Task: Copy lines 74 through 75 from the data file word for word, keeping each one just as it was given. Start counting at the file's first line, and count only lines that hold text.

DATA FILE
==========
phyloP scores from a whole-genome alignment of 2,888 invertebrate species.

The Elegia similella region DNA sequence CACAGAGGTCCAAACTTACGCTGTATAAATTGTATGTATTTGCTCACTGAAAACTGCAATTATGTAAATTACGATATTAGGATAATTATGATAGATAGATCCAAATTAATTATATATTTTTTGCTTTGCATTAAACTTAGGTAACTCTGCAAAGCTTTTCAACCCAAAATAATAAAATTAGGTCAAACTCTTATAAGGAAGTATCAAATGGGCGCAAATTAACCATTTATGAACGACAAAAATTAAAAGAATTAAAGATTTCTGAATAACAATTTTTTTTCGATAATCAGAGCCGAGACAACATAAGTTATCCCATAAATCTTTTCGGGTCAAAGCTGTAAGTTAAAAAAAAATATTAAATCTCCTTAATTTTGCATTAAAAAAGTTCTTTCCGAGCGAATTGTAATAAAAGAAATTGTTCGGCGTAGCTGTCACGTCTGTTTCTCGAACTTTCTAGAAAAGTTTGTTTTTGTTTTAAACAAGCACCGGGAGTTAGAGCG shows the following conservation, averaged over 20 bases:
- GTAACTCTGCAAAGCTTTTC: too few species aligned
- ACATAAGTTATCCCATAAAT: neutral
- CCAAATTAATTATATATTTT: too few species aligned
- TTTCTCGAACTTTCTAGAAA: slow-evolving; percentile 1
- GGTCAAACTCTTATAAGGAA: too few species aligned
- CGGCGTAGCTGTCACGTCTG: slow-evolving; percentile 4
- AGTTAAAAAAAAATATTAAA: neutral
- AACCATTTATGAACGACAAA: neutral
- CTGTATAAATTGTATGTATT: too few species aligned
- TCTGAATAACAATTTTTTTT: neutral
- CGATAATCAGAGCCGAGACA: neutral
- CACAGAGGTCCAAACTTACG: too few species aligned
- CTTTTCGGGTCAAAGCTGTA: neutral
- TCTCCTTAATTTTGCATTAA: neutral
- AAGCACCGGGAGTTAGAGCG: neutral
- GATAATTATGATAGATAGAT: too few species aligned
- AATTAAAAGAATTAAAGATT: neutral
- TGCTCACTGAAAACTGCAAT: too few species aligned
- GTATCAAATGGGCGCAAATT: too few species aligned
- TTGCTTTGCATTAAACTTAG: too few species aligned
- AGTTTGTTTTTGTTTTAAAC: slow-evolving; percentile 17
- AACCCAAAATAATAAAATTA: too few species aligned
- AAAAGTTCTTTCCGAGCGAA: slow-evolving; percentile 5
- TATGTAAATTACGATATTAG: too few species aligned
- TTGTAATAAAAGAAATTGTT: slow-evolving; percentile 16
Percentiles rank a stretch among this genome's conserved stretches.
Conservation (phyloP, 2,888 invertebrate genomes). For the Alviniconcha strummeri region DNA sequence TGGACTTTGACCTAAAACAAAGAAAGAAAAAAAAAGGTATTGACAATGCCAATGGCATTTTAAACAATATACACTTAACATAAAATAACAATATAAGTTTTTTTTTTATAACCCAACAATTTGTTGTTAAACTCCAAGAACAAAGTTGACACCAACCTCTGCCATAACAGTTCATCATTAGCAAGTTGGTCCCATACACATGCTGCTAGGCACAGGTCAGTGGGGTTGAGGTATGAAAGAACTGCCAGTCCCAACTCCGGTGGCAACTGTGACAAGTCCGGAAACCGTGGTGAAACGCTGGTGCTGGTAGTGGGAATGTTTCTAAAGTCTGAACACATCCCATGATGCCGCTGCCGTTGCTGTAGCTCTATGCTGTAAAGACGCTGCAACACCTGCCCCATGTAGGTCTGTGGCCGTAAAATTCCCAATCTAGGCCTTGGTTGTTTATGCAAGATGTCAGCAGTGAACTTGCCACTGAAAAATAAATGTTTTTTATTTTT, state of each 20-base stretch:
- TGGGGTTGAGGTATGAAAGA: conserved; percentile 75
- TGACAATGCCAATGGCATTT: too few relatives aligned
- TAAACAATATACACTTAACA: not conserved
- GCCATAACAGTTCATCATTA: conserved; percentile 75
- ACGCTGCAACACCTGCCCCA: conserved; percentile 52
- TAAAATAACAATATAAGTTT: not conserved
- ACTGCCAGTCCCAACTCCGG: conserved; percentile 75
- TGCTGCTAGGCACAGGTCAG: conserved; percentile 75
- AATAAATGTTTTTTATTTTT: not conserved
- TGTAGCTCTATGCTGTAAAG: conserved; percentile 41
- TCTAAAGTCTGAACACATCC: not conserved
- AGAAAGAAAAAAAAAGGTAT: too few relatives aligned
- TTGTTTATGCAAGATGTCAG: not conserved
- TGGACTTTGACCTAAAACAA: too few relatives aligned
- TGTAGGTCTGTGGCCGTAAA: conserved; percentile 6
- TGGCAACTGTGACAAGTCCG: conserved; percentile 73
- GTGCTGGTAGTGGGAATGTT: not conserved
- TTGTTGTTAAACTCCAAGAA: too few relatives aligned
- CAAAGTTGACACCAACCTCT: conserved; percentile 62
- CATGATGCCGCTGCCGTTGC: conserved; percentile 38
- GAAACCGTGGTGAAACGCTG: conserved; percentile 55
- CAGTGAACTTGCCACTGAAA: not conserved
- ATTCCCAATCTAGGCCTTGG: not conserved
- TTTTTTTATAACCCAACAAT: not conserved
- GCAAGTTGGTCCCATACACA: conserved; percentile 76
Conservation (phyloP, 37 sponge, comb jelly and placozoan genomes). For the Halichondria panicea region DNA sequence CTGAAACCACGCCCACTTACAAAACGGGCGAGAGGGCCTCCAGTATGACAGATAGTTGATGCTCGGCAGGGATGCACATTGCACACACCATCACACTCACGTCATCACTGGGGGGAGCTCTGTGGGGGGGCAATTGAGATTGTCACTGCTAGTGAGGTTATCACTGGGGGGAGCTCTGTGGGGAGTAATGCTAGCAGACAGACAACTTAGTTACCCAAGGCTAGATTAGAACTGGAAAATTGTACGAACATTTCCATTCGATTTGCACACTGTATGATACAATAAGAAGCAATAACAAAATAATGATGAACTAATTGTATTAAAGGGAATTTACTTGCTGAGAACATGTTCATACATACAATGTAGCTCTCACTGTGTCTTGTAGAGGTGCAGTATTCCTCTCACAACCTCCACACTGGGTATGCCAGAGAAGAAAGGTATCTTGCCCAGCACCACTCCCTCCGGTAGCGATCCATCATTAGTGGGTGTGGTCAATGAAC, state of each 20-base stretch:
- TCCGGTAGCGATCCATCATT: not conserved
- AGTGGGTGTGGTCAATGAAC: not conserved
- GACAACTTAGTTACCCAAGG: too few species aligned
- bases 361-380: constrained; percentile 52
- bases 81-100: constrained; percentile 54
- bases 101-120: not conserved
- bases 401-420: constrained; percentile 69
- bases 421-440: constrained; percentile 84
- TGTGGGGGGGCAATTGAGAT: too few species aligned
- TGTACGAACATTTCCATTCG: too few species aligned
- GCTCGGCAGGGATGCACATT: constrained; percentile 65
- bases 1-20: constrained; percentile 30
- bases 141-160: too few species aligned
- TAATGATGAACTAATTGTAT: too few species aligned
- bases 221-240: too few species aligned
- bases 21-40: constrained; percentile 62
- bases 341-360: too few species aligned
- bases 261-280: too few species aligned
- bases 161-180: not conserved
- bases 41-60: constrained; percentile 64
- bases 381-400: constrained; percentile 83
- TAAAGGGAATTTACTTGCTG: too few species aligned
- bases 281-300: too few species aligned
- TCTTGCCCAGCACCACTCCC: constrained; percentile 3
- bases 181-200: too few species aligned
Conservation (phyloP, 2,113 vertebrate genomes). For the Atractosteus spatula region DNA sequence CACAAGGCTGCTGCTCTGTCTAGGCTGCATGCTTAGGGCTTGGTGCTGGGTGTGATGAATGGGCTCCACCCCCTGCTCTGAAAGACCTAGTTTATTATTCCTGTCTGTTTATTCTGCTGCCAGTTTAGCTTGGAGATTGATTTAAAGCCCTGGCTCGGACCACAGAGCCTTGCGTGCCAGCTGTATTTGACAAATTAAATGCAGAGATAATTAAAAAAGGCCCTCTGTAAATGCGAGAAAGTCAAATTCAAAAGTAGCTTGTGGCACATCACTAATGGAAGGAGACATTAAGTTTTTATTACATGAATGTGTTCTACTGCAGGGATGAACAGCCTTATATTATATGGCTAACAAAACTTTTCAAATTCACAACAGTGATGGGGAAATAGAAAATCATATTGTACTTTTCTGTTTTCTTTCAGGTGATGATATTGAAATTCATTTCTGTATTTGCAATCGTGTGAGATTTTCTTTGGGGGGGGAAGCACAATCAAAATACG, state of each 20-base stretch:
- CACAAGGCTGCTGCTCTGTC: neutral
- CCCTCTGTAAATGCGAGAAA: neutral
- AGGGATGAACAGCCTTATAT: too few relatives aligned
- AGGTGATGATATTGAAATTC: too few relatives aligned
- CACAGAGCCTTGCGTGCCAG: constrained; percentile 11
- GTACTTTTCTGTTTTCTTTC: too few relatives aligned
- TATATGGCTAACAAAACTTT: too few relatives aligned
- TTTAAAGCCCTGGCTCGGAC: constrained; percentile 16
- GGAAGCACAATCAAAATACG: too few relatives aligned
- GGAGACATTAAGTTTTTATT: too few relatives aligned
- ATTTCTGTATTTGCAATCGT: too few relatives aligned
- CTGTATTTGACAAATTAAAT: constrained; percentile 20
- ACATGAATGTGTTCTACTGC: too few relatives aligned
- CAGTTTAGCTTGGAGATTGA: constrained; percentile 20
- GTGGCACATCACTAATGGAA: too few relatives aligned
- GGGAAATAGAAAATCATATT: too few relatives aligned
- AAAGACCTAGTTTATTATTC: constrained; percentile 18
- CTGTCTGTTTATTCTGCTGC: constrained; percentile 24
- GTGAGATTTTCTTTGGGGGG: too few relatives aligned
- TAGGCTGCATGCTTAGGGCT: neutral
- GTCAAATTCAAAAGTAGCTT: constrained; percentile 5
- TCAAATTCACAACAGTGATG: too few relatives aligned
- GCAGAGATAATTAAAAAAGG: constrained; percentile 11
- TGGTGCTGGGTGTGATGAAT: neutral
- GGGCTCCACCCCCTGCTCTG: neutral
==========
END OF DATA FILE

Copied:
- bases 161-180: not conserved
- bases 41-60: constrained; percentile 64